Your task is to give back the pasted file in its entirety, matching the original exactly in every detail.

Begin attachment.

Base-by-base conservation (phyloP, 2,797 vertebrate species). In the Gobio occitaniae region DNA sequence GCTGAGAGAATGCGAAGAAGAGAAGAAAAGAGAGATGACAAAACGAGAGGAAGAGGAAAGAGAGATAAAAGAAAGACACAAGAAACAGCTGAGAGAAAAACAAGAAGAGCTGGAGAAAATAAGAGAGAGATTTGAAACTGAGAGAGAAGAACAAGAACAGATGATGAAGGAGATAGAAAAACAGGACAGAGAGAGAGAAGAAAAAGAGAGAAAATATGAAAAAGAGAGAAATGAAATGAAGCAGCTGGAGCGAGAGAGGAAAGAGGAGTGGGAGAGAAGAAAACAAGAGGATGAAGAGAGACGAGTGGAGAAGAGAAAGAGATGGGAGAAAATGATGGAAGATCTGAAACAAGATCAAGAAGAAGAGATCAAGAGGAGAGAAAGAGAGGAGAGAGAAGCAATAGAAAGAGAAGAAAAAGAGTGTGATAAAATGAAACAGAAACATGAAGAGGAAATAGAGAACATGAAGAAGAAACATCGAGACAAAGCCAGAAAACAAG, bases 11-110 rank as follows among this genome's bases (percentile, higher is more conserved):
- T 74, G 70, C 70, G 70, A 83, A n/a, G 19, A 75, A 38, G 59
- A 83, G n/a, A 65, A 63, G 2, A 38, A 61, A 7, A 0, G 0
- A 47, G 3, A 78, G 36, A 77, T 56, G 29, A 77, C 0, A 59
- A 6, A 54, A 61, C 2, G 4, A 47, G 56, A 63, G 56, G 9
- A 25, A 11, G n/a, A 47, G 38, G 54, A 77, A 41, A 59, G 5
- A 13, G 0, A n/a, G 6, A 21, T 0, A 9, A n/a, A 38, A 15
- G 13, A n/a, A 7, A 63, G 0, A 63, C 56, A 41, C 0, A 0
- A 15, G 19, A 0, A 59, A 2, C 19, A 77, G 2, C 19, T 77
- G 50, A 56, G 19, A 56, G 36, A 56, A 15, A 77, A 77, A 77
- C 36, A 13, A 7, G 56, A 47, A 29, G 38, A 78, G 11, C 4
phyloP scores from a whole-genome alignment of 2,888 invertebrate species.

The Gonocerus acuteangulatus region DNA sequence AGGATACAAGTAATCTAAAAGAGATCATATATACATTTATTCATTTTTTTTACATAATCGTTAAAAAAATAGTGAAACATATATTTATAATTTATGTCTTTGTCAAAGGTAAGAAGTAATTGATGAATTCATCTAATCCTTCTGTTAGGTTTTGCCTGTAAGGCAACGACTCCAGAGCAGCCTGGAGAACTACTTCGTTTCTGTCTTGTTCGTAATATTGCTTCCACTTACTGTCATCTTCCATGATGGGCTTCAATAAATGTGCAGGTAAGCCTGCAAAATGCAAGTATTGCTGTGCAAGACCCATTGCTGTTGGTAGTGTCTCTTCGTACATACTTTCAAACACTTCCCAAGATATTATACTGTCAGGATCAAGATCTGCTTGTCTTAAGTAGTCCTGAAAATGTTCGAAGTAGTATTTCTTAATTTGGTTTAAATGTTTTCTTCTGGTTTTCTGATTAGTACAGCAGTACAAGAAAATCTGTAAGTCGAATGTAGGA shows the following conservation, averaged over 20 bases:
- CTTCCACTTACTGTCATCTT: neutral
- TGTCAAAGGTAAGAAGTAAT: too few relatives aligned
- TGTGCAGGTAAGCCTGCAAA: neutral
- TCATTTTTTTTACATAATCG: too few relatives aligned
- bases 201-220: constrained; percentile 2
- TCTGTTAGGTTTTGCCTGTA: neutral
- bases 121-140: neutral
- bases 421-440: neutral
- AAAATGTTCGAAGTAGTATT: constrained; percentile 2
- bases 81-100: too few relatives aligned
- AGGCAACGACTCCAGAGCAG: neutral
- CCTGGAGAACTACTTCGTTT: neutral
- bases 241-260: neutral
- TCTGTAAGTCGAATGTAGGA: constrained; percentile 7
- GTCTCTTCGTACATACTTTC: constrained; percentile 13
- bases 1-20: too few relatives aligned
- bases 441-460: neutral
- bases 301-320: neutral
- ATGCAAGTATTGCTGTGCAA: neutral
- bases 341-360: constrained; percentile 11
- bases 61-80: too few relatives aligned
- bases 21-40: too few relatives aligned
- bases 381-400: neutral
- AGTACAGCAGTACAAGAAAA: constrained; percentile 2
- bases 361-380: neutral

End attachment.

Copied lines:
Base-by-base conservation (phyloP, 2,797 vertebrate species). In the Gobio occitaniae region DNA sequence GCTGAGAGAATGCGAAGAAGAGAAGAAAAGAGAGATGACAAAACGAGAGGAAGAGGAAAGAGAGATAAAAGAAAGACACAAGAAACAGCTGAGAGAAAAACAAGAAGAGCTGGAGAAAATAAGAGAGAGATTTGAAACTGAGAGAGAAGAACAAGAACAGATGATGAAGGAGATAGAAAAACAGGACAGAGAGAGAGAAGAAAAAGAGAGAAAATATGAAAAAGAGAGAAATGAAATGAAGCAGCTGGAGCGAGAGAGGAAAGAGGAGTGGGAGAGAAGAAAACAAGAGGATGAAGAGAGACGAGTGGAGAAGAGAAAGAGATGGGAGAAAATGATGGAAGATCTGAAACAAGATCAAGAAGAAGAGATCAAGAGGAGAGAAAGAGAGGAGAGAGAAGCAATAGAAAGAGAAGAAAAAGAGTGTGATAAAATGAAACAGAAACATGAAGAGGAAATAGAGAACATGAAGAAGAAACATCGAGACAAAGCCAGAAAACAAG, bases 11-110 rank as follows among this genome's bases (percentile, higher is more conserved):
- T 74, G 70, C 70, G 70, A 83, A n/a, G 19, A 75, A 38, G 59
- A 83, G n/a, A 65, A 63, G 2, A 38, A 61, A 7, A 0, G 0
- A 47, G 3, A 78, G 36, A 77, T 56, G 29, A 77, C 0, A 59
- A 6, A 54, A 61, C 2, G 4, A 47, G 56, A 63, G 56, G 9
- A 25, A 11, G n/a, A 47, G 38, G 54, A 77, A 41, A 59, G 5
- A 13, G 0, A n/a, G 6, A 21, T 0, A 9, A n/a, A 38, A 15
- G 13, A n/a, A 7, A 63, G 0, A 63, C 56, A 41, C 0, A 0
- A 15, G 19, A 0, A 59, A 2, C 19, A 77, G 2, C 19, T 77
- G 50, A 56, G 19, A 56, G 36, A 56, A 15, A 77, A 77, A 77
- C 36, A 13, A 7, G 56, A 47, A 29, G 38, A 78, G 11, C 4
phyloP scores from a whole-genome alignment of 2,888 invertebrate species.

The Gonocerus acuteangulatus region DNA sequence AGGATACAAGTAATCTAAAAGAGATCATATATACATTTATTCATTTTTTTTACATAATCGTTAAAAAAATAGTGAAACATATATTTATAATTTATGTCTTTGTCAAAGGTAAGAAGTAATTGATGAATTCATCTAATCCTTCTGTTAGGTTTTGCCTGTAAGGCAACGACTCCAGAGCAGCCTGGAGAACTACTTCGTTTCTGTCTTGTTCGTAATATTGCTTCCACTTACTGTCATCTTCCATGATGGGCTTCAATAAATGTGCAGGTAAGCCTGCAAAATGCAAGTATTGCTGTGCAAGACCCATTGCTGTTGGTAGTGTCTCTTCGTACATACTTTCAAACACTTCCCAAGATATTATACTGTCAGGATCAAGATCTGCTTGTCTTAAGTAGTCCTGAAAATGTTCGAAGTAGTATTTCTTAATTTGGTTTAAATGTTTTCTTCTGGTTTTCTGATTAGTACAGCAGTACAAGAAAATCTGTAAGTCGAATGTAGGA shows the following conservation, averaged over 20 bases:
- CTTCCACTTACTGTCATCTT: neutral
- TGTCAAAGGTAAGAAGTAAT: too few relatives aligned
- TGTGCAGGTAAGCCTGCAAA: neutral
- TCATTTTTTTTACATAATCG: too few relatives aligned
- bases 201-220: constrained; percentile 2
- TCTGTTAGGTTTTGCCTGTA: neutral
- bases 121-140: neutral
- bases 421-440: neutral
- AAAATGTTCGAAGTAGTATT: constrained; percentile 2
- bases 81-100: too few relatives aligned
- AGGCAACGACTCCAGAGCAG: neutral
- CCTGGAGAACTACTTCGTTT: neutral
- bases 241-260: neutral
- TCTGTAAGTCGAATGTAGGA: constrained; percentile 7
- GTCTCTTCGTACATACTTTC: constrained; percentile 13
- bases 1-20: too few relatives aligned
- bases 441-460: neutral
- bases 301-320: neutral
- ATGCAAGTATTGCTGTGCAA: neutral
- bases 341-360: constrained; percentile 11
- bases 61-80: too few relatives aligned
- bases 21-40: too few relatives aligned
- bases 381-400: neutral
- AGTACAGCAGTACAAGAAAA: constrained; percentile 2
- bases 361-380: neutral